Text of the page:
Nakahara: Since we were doing this, I wanted to do it properly and create a space like nobody had ever seen before. Our goal was to take this entirely new type of experience for us and add it to our core foundation. This is new ground for us as an interior design shop, and I felt like collaborating with Mr. Sakurai and allowing him to do something new would be mutually beneficial. Of course, the whole endeavor has been quite challenging for us both.

    Sakurai: If it wasn’t for Mr. Nakahara, I doubt I ever would’ve come up with this kind of idea on my own.

    —— I was surprised to learn that tea can be made with the same utensils that are used to make Turkish coffee.

    Sakurai: Personally, I felt like waiting for the water to boil was a very Japanese thing to do. I believe the best time to brew the tea is the very moment that it boils.

    Nakahara: It really draws the other customers’ attention as well. You can see them thinking, “What are they doing?” I mean, it’s not really something that you can easily picture in your mind just by reading the menu.

    —— The Conran Shop operates under the concept of “Plain, Simple, Useful,” but what kind of feelings did you have when touching upon Sir Terence Conran’s philosophy, Mr. Sakurai?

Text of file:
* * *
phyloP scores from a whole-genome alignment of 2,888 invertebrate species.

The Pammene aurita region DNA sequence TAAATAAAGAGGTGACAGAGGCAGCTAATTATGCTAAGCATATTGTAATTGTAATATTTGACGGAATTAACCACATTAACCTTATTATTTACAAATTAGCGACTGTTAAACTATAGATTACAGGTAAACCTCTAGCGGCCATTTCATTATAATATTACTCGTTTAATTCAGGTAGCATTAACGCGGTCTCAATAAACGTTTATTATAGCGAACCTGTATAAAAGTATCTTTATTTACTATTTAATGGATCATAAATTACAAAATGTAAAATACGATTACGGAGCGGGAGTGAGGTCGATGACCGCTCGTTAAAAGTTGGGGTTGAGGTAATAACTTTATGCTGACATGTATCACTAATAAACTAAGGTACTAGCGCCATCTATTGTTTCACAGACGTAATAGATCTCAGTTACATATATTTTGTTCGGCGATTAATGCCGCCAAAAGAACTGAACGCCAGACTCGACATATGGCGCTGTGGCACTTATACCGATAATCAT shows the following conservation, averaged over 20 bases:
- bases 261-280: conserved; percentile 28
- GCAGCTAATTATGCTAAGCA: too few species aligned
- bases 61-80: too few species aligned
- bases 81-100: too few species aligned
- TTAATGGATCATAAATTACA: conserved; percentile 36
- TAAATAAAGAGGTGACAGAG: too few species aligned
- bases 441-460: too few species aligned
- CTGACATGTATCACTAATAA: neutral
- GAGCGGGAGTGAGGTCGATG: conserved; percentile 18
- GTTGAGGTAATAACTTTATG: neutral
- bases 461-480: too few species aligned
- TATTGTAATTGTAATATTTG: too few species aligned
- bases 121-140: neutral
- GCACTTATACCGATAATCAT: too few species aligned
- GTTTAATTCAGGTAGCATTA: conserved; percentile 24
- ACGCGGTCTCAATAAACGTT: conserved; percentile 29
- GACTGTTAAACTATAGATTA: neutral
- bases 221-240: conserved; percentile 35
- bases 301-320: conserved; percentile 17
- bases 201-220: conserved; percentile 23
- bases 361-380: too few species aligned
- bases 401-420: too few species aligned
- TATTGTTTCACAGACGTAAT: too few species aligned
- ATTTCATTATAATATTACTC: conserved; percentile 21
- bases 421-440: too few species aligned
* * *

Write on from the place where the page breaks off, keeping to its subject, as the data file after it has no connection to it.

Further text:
Sakurai: I actually paid a visit to The Conran Shop in Shinjuku when it first opened. I also looked at books to see how they showcased their products and created the various spaces, and then used that as an image for what I wanted to create. Ultimately, it was Mr. Nakahara who would be making the final edits, so I looked to him more than Terence-san, actually.

    Mr. Sakurai pours a cup of tamaryokucha.
    In regards to Mr. Sakurai, Mr. Nakahara says, “He is more than just a tea master; he’s someone who is an expert in the art of expression.”

    Nakahara: I know people often use the word “simple,” but simple can end up being quite complex. So, in that light, the space itself is quite minimalistic, but its actual content is filled with a variety of different elements, including a rich and complex history, the shop’s refined sense of etiquette, and also the utensils used to make the tea. One thing that Terence always adored was the various implements and paraphernalia that accompany luxury goods. He was a big fan of cigars and wine. When his home was put up for auction, I took a look at the items for sale, and I think about a third of the contents were solely various kinds of beverages. It is fascinating how various tastes, the ways of etiquette, and implements can all come together in service of a common purpose.

    —— It sounds like if Sir Conran had ever been exposed to Japanese tea culture, he would have been quite intrigued by it.

    Nakahara: Yes, most definitely. He might not be fond of sitting in seiza (a formal Japanese style of sitting in a kneeled position), but I think a chair like this would be perfect for him.

    —— How did the two of you feel while working together to create this space?